Also, the less damage there is for any future Labour government to reverse – the better. We will have our hands rather full from removing all profit motives and vested interests from the NHS, and returning our public services to anything like acceptable in a civilised society. A jolly full plate you might say.

This all follows an absolutely excellent night for Labour at the local elections – with comfortably north of 800 council seat gains defying all daft targets and demands set on us by the unsympathetic outsiders in hopes that we would fall at the first hurdle. Quite rightly, when Ed M was busy touring the newly-gained councils of Exeter, Southampton & Harlow et al – he was pleased but not complacent. Need I mention William Hague and his baseball cap?

But there is extremely good reason to be optimistic, and nothing that this current coalition of the damned is set on doing, looks like coming close to reversing that. 2015 is a long way away to say the very least, but all lights in the distance look green.

I hate to mimic Neil Kinnock, but onwards to government comrades… Just make sure you don’t mess it up now Ed.

Advertisements
12
Jan
12

Prime Minister’s Questions…

Above is a video of yesterday’s PMQs…

We think that this was a success for Ed Miliband and this is why…

Ed’s questions resonated with ordinary people

We had questions on train fares, after peoples’ frustration was clear with the most recent rise. This prompted a long disagreement regarding who did what with Cameron half admitting Miliband was correct by the end. (We particularly liked the way Miliband pronounces “wrongue”)…The More Ed frustrated Cameron, the more ‘Flashman’ (the part of the PM we see when he turns bright red and his neck expands to fill the commons chamber) came out. Ed also mentioned the clear fact that the money was going to increase profits for companies rather than increased rail investments.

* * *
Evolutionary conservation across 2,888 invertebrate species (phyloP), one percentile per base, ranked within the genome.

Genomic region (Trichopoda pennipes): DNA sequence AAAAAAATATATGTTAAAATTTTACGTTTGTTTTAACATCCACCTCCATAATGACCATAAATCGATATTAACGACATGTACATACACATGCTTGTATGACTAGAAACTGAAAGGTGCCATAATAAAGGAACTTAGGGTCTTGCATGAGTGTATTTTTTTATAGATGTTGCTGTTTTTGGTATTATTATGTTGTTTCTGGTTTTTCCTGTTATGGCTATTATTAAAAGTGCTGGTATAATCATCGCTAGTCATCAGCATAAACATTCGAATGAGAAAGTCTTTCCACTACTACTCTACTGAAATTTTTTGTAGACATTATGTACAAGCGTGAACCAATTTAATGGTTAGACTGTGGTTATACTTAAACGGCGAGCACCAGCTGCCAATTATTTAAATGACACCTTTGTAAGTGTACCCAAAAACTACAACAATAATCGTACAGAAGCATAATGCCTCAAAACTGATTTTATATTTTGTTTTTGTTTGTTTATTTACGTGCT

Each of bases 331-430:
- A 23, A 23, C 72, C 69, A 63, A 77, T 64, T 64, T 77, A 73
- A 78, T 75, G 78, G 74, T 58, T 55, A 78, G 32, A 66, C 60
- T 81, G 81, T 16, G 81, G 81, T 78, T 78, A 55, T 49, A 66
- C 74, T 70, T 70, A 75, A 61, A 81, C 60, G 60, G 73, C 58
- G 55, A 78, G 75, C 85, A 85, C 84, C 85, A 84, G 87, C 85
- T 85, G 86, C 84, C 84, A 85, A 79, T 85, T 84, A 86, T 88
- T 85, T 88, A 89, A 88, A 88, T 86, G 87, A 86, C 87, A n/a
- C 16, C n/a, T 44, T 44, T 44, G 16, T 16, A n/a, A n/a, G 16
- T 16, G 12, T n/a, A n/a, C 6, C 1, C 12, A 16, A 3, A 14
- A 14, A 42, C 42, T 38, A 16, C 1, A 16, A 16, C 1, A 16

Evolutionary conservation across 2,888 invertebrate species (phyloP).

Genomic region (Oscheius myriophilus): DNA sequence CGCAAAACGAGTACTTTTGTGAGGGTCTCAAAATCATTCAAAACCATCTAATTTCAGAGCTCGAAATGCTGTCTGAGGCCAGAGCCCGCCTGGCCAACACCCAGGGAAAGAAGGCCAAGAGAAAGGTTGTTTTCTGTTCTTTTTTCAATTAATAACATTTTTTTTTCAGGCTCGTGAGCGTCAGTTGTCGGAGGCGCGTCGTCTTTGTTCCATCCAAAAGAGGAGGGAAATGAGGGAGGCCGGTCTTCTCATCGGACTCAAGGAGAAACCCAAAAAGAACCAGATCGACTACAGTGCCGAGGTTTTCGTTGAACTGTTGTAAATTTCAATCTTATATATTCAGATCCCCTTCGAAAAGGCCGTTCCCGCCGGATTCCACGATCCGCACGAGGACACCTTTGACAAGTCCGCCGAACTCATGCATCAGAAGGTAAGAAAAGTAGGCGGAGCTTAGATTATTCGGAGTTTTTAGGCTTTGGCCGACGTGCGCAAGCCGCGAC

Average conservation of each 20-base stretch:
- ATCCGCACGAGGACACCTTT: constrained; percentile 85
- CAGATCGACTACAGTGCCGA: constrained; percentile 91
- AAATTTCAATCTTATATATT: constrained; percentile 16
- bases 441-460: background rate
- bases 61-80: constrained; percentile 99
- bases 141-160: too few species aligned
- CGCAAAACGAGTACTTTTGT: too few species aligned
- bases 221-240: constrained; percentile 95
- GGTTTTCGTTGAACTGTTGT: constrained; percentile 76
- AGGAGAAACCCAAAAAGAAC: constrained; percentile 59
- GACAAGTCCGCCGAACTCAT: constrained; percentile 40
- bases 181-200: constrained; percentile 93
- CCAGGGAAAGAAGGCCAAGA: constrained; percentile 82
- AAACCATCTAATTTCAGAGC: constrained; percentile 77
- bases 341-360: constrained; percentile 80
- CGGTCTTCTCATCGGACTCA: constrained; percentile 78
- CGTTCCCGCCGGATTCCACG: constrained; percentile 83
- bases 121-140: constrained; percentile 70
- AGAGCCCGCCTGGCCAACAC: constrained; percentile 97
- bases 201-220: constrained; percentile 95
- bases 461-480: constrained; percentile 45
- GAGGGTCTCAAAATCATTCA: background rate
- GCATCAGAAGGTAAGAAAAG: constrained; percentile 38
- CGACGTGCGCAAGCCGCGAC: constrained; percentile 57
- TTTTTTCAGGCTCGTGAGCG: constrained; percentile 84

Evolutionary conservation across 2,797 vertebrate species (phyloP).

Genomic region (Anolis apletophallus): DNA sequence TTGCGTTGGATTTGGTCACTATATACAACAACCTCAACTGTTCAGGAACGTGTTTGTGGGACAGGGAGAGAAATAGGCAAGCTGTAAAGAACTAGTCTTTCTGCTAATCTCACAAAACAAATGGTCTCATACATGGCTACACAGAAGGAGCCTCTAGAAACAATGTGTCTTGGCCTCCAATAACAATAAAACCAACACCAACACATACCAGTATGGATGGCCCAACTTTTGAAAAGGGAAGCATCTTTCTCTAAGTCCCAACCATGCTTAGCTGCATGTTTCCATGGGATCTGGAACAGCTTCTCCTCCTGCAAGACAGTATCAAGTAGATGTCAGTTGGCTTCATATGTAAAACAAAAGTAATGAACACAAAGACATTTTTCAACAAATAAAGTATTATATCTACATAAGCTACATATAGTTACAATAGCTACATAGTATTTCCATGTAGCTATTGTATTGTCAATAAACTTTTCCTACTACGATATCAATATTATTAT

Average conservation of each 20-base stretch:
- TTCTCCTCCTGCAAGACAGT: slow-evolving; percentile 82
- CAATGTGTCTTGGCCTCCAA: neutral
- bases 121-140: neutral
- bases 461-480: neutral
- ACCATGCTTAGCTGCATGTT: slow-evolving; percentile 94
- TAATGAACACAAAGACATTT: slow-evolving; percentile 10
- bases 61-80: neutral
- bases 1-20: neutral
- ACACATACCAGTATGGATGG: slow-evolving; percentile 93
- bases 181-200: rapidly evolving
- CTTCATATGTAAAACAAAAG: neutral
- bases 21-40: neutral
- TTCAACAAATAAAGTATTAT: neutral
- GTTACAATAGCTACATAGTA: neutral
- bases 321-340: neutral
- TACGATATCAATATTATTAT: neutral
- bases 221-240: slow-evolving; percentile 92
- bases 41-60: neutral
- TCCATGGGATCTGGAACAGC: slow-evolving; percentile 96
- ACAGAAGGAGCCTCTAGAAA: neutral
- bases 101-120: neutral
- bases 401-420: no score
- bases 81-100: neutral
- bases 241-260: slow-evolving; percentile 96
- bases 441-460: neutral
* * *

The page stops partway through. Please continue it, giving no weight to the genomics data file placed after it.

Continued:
We also saw angry Ed yesterday; with Miliband showing how his irritation mirrors that of people up and down the UK.

Luciana Berger showed her fight as well yesterday asking about the adoption on Labour’s ‘cheapest energy tariff for the old’ policy. Cameron’s avoidance of the question again showing his weakness and anger.

It wasn’t just punch and judy though. Ed’s Second set of question showed his support for the union of the UK. On a side note, does anyone else HATE when Cameron uses the word “separatists’? It sounds like something from star wars.